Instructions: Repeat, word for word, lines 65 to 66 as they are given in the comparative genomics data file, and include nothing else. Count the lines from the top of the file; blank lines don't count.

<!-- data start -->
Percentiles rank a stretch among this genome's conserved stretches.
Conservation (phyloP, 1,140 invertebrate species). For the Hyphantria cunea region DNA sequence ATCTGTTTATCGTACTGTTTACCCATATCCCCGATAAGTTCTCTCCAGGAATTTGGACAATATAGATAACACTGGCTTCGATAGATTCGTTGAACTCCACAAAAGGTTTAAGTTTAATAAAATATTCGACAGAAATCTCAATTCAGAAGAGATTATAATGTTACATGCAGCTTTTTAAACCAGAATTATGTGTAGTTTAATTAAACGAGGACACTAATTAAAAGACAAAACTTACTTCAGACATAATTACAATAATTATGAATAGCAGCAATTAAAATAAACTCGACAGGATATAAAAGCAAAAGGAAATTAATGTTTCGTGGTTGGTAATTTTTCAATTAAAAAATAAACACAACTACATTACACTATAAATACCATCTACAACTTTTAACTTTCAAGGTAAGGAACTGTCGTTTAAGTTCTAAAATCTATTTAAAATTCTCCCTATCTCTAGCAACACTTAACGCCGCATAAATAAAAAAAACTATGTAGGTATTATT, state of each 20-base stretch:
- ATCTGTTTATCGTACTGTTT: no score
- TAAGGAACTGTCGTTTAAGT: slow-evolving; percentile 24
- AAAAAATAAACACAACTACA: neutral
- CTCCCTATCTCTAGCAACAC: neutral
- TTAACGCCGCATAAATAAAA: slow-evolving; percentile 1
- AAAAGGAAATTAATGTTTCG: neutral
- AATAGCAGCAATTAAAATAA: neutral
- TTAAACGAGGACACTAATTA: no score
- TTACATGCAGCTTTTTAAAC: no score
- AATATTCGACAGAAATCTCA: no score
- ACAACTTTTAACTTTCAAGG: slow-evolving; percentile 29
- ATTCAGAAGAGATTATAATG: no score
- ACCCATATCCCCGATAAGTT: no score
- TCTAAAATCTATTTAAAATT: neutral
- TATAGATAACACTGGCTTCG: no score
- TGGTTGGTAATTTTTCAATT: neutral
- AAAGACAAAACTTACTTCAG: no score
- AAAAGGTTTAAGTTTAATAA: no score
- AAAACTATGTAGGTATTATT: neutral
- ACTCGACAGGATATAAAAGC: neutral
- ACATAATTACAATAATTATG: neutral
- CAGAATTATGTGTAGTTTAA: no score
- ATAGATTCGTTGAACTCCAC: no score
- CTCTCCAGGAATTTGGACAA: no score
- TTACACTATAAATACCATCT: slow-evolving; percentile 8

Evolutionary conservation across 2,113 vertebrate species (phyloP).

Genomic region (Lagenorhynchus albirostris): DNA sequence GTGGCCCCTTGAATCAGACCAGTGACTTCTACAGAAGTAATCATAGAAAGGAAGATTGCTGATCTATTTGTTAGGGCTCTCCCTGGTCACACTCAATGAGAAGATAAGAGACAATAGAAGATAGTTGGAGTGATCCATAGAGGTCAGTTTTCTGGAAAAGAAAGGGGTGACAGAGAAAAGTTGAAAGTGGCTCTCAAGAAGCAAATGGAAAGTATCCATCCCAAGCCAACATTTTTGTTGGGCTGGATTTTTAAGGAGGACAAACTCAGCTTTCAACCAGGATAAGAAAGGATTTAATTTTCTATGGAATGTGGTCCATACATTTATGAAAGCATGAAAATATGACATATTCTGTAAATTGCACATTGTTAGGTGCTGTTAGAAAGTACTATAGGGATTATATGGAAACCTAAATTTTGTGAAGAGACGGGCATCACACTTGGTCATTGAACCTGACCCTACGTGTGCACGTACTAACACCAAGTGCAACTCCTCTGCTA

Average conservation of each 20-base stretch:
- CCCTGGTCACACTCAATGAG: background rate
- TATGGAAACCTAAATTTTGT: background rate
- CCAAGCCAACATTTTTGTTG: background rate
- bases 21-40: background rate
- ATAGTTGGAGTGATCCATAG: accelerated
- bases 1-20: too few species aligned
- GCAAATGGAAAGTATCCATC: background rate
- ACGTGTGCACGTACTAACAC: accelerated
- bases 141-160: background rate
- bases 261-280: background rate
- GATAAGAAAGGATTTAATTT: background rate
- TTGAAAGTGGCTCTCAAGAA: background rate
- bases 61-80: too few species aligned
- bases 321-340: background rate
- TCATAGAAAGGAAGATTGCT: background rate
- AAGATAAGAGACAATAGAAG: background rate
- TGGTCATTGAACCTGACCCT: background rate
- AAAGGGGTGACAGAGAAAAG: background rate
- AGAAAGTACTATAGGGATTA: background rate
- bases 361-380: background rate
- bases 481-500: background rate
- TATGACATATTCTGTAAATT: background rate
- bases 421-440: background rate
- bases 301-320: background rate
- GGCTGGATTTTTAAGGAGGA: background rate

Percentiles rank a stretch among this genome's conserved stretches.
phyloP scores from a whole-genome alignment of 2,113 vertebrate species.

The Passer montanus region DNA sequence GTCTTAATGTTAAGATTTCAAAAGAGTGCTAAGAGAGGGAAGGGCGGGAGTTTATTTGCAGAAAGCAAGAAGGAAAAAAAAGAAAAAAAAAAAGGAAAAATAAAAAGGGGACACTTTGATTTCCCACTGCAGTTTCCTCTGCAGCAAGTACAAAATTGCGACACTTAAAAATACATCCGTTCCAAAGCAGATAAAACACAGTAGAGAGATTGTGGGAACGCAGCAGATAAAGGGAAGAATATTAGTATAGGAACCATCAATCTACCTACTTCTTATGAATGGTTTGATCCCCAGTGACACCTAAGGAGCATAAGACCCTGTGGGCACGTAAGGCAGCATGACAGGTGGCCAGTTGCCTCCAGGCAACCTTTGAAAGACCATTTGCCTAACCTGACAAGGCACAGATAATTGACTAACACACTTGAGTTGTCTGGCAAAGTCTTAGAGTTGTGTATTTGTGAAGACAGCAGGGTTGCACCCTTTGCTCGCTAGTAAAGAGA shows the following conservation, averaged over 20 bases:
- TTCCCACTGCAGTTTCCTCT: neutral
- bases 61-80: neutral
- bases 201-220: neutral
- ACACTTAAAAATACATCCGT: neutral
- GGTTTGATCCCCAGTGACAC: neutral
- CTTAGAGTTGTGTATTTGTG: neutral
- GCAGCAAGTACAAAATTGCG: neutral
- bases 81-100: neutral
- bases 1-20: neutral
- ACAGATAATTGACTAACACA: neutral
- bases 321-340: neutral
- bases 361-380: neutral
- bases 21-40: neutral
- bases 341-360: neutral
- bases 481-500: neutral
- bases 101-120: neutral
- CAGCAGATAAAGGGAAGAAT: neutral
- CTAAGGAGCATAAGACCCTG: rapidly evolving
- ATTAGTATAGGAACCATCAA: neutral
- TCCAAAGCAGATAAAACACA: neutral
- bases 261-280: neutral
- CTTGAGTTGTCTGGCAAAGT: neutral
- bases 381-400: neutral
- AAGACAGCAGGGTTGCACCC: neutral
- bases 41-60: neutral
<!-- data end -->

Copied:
- GCAGCAAGTACAAAATTGCG: neutral
- bases 81-100: neutral